ments of early man's advancement are only within those temperate areas or elevations where neither heat nor cold was excessive, and where the food-quest was not exhausting.
Interesting here also is it to note the length of day in culture areas, especially for out-of-door men. The following table gives nearly enough the duration of the longest and of the shortest day for the different latitudes:
|70°||the sun is visible from May 16 to July 27.|
Culture areas of the New World.
The Western Hemisphere offers the best field for studying culture areas and primitive life in relation to sex. The two extremities furnish a striking contrast between a sterile and a bi-sexual area. In Fuegia, with climate like that of Labrador, the conditions of living are such that beyond merely holding their own there is little to uplift either men or women.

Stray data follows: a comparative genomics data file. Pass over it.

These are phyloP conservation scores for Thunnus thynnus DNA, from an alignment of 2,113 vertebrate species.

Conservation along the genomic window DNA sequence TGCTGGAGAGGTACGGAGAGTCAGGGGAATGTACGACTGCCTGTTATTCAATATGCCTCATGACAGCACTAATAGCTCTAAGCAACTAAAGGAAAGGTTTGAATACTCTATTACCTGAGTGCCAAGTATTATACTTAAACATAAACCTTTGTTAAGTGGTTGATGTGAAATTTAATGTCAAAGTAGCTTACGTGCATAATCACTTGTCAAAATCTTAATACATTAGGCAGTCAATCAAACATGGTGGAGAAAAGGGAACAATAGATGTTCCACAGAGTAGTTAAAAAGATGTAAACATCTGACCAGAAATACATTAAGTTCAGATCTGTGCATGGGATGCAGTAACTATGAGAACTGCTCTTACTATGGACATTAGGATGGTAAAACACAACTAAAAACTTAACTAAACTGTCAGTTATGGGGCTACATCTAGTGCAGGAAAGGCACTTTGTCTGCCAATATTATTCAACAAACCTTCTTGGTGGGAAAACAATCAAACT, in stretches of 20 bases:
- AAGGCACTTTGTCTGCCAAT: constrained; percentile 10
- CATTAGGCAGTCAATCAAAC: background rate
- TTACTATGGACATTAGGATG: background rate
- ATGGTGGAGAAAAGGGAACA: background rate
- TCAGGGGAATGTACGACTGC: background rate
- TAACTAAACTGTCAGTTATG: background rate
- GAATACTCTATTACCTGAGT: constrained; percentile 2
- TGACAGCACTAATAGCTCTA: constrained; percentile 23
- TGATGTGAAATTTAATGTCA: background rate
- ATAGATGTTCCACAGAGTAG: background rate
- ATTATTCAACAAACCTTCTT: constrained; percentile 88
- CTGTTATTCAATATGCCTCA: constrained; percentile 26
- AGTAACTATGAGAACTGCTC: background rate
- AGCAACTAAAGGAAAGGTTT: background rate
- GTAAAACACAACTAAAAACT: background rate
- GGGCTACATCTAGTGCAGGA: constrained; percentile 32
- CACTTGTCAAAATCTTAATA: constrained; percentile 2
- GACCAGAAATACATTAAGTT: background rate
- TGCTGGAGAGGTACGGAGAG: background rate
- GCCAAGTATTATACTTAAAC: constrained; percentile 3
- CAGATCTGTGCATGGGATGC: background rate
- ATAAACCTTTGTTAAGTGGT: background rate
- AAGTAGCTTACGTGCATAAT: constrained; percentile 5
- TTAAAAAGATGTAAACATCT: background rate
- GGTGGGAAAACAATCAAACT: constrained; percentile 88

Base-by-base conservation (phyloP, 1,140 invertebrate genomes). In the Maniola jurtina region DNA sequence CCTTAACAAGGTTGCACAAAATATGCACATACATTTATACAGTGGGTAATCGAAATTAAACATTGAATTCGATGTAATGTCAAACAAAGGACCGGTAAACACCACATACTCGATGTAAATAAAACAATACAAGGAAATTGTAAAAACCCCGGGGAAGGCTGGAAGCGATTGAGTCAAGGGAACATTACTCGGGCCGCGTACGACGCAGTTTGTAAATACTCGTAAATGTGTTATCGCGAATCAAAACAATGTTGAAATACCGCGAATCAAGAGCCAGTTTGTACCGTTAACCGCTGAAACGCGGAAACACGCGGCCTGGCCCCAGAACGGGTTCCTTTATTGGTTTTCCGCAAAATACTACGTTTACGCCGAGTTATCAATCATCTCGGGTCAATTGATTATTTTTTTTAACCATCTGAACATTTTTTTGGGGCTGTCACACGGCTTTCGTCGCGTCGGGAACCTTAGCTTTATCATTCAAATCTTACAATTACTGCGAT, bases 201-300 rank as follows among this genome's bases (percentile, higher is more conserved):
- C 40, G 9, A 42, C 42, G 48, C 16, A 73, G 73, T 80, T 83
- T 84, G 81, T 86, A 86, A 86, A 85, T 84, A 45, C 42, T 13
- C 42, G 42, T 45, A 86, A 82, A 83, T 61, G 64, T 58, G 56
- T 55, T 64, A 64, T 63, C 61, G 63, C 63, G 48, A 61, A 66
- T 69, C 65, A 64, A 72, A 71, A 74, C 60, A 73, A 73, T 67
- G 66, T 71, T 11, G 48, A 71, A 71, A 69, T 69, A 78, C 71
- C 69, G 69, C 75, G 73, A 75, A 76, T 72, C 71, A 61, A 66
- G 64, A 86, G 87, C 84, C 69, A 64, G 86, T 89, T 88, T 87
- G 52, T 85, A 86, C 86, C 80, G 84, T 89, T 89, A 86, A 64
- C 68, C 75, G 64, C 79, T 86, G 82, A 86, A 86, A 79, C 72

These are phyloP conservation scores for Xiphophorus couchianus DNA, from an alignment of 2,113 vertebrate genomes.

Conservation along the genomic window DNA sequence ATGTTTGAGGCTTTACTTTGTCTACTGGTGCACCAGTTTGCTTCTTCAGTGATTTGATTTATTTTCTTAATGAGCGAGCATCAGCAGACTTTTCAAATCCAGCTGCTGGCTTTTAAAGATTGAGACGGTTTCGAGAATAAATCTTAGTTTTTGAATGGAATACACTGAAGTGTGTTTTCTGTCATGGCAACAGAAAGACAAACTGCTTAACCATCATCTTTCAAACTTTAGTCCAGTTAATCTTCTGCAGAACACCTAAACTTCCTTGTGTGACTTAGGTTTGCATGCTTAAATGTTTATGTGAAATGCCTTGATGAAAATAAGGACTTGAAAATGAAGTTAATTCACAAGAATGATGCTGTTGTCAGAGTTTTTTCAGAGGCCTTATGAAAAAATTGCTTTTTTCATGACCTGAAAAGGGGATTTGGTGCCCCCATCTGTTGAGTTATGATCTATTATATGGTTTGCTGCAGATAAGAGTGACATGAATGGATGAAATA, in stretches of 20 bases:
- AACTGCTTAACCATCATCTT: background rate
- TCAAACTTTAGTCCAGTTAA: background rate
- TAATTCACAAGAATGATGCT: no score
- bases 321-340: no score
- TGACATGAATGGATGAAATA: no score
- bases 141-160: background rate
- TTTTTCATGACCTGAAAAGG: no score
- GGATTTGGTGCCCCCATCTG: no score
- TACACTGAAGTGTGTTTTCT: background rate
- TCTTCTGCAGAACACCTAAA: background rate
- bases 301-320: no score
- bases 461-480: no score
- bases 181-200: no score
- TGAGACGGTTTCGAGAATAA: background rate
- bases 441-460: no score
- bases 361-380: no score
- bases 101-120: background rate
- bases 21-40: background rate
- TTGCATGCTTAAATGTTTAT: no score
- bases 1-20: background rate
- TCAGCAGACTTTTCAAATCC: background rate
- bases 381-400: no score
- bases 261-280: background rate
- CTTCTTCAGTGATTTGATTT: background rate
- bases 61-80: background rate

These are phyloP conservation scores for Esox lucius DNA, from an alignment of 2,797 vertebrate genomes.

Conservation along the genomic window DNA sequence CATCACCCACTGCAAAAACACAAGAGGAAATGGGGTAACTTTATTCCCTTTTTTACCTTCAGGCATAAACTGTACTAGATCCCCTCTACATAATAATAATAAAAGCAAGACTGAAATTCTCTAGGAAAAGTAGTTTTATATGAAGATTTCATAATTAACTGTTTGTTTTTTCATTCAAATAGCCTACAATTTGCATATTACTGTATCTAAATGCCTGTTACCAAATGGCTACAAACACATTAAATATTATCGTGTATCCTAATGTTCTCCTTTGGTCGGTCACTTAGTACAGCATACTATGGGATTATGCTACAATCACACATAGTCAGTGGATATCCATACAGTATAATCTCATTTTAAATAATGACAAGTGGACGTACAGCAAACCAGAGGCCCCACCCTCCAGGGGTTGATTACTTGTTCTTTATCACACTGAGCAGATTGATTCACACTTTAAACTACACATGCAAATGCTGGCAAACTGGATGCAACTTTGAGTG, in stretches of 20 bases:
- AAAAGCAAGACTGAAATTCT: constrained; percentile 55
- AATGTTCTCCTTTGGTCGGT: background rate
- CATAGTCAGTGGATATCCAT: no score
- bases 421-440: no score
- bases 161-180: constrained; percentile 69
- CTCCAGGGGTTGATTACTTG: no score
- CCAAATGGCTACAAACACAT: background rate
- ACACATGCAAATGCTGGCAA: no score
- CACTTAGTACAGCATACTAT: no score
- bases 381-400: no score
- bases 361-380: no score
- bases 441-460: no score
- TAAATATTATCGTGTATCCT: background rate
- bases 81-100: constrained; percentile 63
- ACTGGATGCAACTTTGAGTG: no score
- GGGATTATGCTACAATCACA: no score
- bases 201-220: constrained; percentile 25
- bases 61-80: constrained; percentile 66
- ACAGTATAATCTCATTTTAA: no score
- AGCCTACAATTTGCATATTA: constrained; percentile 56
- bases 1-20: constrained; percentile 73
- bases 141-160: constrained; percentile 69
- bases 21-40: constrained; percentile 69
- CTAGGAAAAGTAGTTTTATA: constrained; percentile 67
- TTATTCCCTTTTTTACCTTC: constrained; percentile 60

On the contrary, along the arctic border are the cunning Eskimo, living in an environment that is both virile and feminal; but it is solely zootechnic. There the women are housekeepers, tanners, clothiers and embroiderers.
The men have the sinew-backed bow, the retrieving harpoon, and the skin kaiak, in each of which you see the maximum result of skill with the minimum of material. During the long winter the æsthetic faculty was exercised in carving and etching upon hard animal tissues. The underground ceremonial house and the snow dome are models of construction. Dogs were traction beasts, rapid transit over snow and ice was installed; harness, sleds of uniform width, economic food and packing sharpened the wits. The boundaries of the environment rich in animal life seemed unlimited, so that many hundreds of miles of shore country were exploited by a people speaking the same language. Inland, about the Yukon drainage, women were among the most forlorn pack beasts and slaves on earth.
The birch-bark area.
Eastward from the Rockies and throughout Alaska is the birch-tree country, quite poorly furnished for men, far better for men than women. The snow-shoe is at home here, and also the birch-bark canoe. Here